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Network – Blu-Ray Review

Network – Blu-Ray Review

network-blu-ray-coverSTOP! I want you to stop what you are doing and get out of your chair. I want all of you to get up out of your chairs and go over to the window. Then I want you to open it, stick your head out and yell, “NETWORK IS FINALLY BEING RELEASED ON BLU-RAY, AND IT’S AS RICH AND RELEVENT AS EVER”!

It speaks volumes as to the lasting power of director Sidney Lumet’s classic satire (arguably his greatest work) that its themes continue to resonate so strongly within our society today. Network was a film both of, and ahead of its time. Paddy Chayefsky’s superb script, which details the inner workings of an imaginary US television network named UBS as it struggles to increase its ever-reducing ratings, may be a work of fiction, but there’s very little that feels fabricated here.

Similarly to Howard Beale (Peter Finch), the long-time newscaster at the heart of Network who transforms from a fading star to a ferocious on-air prophet, Lumet is an orator using his platform to tell us some hard-hitting home truths. Within UBS’ concrete fortress, glimpsed at through imposing low-angle shots, is a sprawling nest of vipers that spew vicious rhetoric like poison as they slink through the hallways on a hunt for the next big thing.
network-still-02The interiors are steeped in prestige and grandeur, yet the inhabitants are all repellent and ugly human beings willing to go to the most extreme lengths to further their careers. Peter Finch, perfectly cast as the aging anchor mentally unravelling before our very eyes, may be lead actor, but the power of Network is drawn very much from the entire ensemble. Robert Duvall shines as network chief Frank Hackett, who slithers through with piercing eyes and a venomous nature akin to that of a Cobra. But it’s Faye Dunaway who gets to sink her teeth in the furthest as Diana, the ball-breaking battle-axe in charge of programming whose fight to be truly heard within this male dominated industry is the only thing more understatedly tragic than her inability to intimately connect with anyone who tries.

Nearly 40 years on, it’s terrifying to realise just how timely Network remains. It’s a film that addresses a generation brought up in front of the TV, where religious deities have been replaced by outspoken televisual personalities. The likes of Bill O’Reilly and Katie Hopkins, who use their celebrity status as a stage from which to shout nefarious nonsense, are similar to Beale in that they are exploited by networks as a way to boost viewing figures. Fiscal focus, not audience appreciation, is what drives this serpentine sector of the Media industry. The rise in terrorism may be tragic news for society, but its tremendous for the shareholders looking to increase their revenue.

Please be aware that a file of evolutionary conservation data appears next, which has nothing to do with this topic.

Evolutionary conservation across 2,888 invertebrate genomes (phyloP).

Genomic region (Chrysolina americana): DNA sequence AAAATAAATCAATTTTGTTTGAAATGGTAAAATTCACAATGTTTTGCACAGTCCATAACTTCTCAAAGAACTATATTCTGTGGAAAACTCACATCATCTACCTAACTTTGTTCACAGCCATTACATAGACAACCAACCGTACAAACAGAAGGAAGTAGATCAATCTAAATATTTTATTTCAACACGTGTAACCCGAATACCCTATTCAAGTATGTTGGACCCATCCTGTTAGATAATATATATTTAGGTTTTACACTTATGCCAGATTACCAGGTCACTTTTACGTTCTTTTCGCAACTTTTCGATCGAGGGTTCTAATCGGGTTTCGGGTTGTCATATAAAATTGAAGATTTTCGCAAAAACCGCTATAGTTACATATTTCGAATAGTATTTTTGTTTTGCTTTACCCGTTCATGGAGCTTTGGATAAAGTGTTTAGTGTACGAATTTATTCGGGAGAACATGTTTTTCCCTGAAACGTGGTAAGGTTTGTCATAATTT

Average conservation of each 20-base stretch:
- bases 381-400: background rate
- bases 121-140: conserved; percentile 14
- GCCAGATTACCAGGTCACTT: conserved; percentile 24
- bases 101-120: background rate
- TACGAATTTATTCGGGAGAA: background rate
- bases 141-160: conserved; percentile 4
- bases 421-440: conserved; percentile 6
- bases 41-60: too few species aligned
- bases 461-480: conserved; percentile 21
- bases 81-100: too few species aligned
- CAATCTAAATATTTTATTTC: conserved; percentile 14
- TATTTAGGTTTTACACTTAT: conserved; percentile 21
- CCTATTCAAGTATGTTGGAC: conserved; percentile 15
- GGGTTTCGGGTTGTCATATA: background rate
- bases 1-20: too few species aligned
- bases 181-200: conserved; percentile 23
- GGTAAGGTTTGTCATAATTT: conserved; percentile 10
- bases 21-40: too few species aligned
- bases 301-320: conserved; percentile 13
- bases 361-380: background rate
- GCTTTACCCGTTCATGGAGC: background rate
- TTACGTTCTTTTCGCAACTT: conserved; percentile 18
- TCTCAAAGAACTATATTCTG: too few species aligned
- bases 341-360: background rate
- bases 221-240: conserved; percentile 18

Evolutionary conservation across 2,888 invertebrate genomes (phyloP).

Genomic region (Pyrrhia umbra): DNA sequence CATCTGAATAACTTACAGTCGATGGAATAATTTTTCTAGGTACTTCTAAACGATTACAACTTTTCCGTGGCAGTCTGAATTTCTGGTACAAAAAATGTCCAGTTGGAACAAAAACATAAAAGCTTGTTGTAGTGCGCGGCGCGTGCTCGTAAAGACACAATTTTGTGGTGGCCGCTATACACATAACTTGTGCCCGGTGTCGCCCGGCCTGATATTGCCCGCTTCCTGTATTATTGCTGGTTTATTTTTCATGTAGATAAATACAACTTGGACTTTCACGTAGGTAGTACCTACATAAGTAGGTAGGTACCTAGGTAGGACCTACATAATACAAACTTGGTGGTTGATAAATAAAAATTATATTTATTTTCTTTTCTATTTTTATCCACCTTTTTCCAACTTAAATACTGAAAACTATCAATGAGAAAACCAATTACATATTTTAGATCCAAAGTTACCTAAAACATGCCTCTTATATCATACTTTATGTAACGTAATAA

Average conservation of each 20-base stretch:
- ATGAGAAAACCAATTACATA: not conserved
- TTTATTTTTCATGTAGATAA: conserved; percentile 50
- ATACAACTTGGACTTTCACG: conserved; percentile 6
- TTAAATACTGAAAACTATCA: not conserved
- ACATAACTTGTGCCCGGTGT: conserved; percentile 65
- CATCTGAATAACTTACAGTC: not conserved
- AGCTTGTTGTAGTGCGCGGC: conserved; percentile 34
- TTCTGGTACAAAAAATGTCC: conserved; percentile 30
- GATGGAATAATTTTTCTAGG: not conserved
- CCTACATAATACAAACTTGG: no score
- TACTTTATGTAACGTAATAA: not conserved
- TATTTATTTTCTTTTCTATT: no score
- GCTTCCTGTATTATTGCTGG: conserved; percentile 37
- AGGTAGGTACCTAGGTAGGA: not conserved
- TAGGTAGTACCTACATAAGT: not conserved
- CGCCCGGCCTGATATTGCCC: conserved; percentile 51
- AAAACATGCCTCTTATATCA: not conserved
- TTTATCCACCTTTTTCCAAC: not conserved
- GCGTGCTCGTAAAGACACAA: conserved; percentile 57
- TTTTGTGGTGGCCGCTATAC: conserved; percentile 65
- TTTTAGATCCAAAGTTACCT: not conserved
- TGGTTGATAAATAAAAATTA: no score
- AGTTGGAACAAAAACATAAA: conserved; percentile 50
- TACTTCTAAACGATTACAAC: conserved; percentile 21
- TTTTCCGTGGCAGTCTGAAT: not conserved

network-still-01The themes and ideologies explored by Lumet and Chayefsky in Network have gone on to inspire many other works. Dan Gilroy’s Nightcrawler is perhaps one of the most prominent recent examples, which cited the news industry as one that thrives on the suffering of others. But while that film persistently felt too preachy in nature, this one continues to feel like it was pitched almost perfectly. The satire is sharp, and at times amusingly absurd. The prospect of a news crew sitting down to a production meeting with a violent militia leader may appear to be ridiculous, but what it represents is carved from reality.

Some elements fail to ring true, notably the ending that’s too preposterous to be practical. And it must be said that the second half fails to feel as fresh as the first. But from the start, Network strikes you as a figurehead of filmic importance. Now released for the first time on Blu-Ray and featuring an exciting array of special features, you’d have to be mad as hell not to seek it out.


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